Aspects of OFDM-Based 3G LTE Terminal Implementation

Aspects of OFDM-Based 3G LTE Terminal Implementation

Wen Xu, Jens Berkmann, Cecilia Carbonelli, Christian Drewes, Axel Huebner
Copyright: © 2010 |Pages: 39
DOI: 10.4018/978-1-61520-674-2.ch023
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3GPP standardized an evolved UTRAN (E-UTRAN) within the release 8 Long Term Evolution (LTE) project. Targets include higher spectral efficiency, lower latency, and higher peak data rate in comparison with previous 3GPP air interfaces. The E-UTRAN air interface is based on OFDMA and MIMO in downlink and on SCFDMA in uplink. Main challenges for a terminal implementation include an efficient realization of fast and precise synchronization, MIMO channel estimation and equalization, and a turbo decoder for data rates of up to 75 Mbps per spatial MIMO stream. In this study, the authors outline the current 3GPP LTE standard and highlight some implementation details of an LTE terminal. Efficient sample algorithms are presented for key components in the baseband signal processing including synchronization, cell search, channel estimation and equalization, and turbo channel decoder. Their performances, computational and memory requirements, and relevant implementation challenges are discussed.
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1. Introduction

The mobile radio network technology family of the 3GPP (3rd Generation Partnership Project) as well as its predecessor ETSI (European Telecommunications Standards Institute), including GSM/EDGE (Global System for Mobile communications/Enhanced Data rate for GSM Evolution) and UMTS/HSPA (Universal Mobile Telecommunication System/High Speed Packet Access) technologies, now accounts for nearly 90% of all mobile subscribers worldwide. The further increasing demand on high data rates in new applications such as mobile TV, online gaming, multimedia streaming, etc., has motivated the 3GPP to work on the long term evolution (LTE) project since late 2004. Overall target was to select and specify technology that would keep 3GPP’s technologies at the forefront of mobile wireless well into the next decade.

Key objectives of the 3GPP LTE, whose radio access is called Evolved UMTS Terrestrial Radio Access Network (E-UTRAN), include substantially improved end-user throughputs, sector capacity, reduced user plane latency, significantly improved user experience with full mobility, simplified lower-cost network and reduced User Equipment (UE) complexity. Currently, first 3GPP LTE specification is being finalized within 3GPP release 8. Specifically, the physical layer has become quite stable recently for a first implementation.

The air interface of E-UTRAN is based on OFDMA (Orthogonal Frequency Division Multiple Access) and MIMO (Multiple-Input Multiple Output) in downlink (DL) and on SCFDMA (Single Carrier Frequency Division Multiple Access) in uplink (UL) direction. Main challenges for a terminal implementation include efficient realization of the synchronization, channel estimation and equalization, and the turbo decoding algorithms. We show that for quick and robust synchronization and cell search, algorithms based on auto- and cross-correlation provide the best performance-complexity trade-off. Although the inner receiver processing, mainly channel estimation and equalization, can nicely and straightforwardly be parallelized due to frequency domain processing, careful algorithm design is required to achieve low complexity and high performance. Due to the high data rate of up to 75 Mbps per spatial MIMO stream, the turbo decoder design demands a special consideration. In addition, flexibility for different MIMO modes, low power consumption and small silicon area need to be taken into account in the implementation of most of the core algorithms (Berkmann, Carbonelli, Dietrich, Drewes & Xu, 2008).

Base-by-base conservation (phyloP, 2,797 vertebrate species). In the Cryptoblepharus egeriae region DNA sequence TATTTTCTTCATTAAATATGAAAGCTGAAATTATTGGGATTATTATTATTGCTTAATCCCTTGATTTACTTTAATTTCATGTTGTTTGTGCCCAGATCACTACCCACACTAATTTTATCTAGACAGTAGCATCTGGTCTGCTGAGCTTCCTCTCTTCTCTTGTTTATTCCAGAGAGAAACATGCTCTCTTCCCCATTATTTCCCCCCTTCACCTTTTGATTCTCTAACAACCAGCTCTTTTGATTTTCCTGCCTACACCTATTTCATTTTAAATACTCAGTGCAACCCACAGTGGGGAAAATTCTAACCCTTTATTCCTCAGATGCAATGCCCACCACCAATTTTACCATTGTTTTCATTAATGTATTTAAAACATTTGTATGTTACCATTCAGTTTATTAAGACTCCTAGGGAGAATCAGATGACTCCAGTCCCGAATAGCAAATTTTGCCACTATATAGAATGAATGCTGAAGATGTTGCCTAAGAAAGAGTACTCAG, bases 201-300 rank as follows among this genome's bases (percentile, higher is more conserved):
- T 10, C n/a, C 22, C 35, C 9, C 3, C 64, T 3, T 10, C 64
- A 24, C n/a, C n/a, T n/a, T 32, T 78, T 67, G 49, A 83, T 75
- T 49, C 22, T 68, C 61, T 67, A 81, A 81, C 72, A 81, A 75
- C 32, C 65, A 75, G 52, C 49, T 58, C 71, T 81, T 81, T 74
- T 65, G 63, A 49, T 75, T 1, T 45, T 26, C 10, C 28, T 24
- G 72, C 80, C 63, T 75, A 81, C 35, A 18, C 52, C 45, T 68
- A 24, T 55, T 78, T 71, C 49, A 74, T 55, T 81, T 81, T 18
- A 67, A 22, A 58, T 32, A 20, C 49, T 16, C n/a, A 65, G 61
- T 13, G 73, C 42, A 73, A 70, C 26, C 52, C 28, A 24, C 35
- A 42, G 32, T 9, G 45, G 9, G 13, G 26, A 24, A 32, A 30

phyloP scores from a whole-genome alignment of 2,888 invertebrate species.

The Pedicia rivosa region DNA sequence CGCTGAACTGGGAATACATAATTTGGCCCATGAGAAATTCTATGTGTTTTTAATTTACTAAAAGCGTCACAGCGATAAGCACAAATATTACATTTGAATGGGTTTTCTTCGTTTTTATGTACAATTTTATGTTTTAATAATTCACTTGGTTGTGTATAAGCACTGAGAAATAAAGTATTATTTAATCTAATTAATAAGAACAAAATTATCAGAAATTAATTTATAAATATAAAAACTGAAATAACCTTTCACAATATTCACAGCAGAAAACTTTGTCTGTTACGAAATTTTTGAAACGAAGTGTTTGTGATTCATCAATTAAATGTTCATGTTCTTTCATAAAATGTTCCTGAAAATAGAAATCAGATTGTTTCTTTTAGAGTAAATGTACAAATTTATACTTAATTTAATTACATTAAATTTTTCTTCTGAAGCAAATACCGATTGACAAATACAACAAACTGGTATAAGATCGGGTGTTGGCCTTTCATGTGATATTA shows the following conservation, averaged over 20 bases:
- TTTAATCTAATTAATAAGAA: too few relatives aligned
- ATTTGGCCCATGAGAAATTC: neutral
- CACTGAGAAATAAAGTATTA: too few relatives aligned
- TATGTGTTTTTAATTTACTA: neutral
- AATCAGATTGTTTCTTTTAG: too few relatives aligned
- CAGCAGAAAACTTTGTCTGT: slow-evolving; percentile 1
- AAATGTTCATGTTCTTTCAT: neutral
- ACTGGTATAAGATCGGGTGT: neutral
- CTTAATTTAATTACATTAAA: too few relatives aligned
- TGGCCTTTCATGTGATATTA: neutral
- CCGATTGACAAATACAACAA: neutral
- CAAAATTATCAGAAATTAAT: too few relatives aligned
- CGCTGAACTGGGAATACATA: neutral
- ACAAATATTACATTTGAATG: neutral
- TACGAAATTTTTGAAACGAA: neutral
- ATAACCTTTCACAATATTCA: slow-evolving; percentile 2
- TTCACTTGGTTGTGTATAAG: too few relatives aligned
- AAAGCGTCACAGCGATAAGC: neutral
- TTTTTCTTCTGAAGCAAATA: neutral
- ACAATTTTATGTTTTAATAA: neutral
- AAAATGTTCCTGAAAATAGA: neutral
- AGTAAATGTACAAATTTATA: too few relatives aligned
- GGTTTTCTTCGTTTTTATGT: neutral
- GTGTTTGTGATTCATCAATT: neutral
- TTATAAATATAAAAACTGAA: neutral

This chapter is structured as follows: In section 2, we first give an overview on the 3GPP LTE system and its evolution to LTE-advanced, especially the physical layer. Then in the following sections, according to the functional signal flow, efficient sample algorithms for key components in the baseband signal processing are presented. The computational and memory requirements for the example implementations are evaluated, and the challenges are highlighted. Specifically, section 3 deals with LTE-relevant synchronization and cell search, including symbol timing and identification, frame timing and cell identification based on the primary and secondary synchronization signals. In section 4, channel estimation based on the LTE reference signals is described. The algorithm used is the 2x 1-dimentional Wiener filtering In section 5, different equalization algorithms such as the linear MMSE, and the non-linear M-algorithm, the tree search based fixed sphere decoder (FSD) and parallel smart candidate adding (PSCA) algorithm are compared. The LTE-specific turbo coding and decoding algorithm including the newly specified turbo interleaver, and its implementation, are discussed in section 6. Finally, some concluding remarks are given in section 7.

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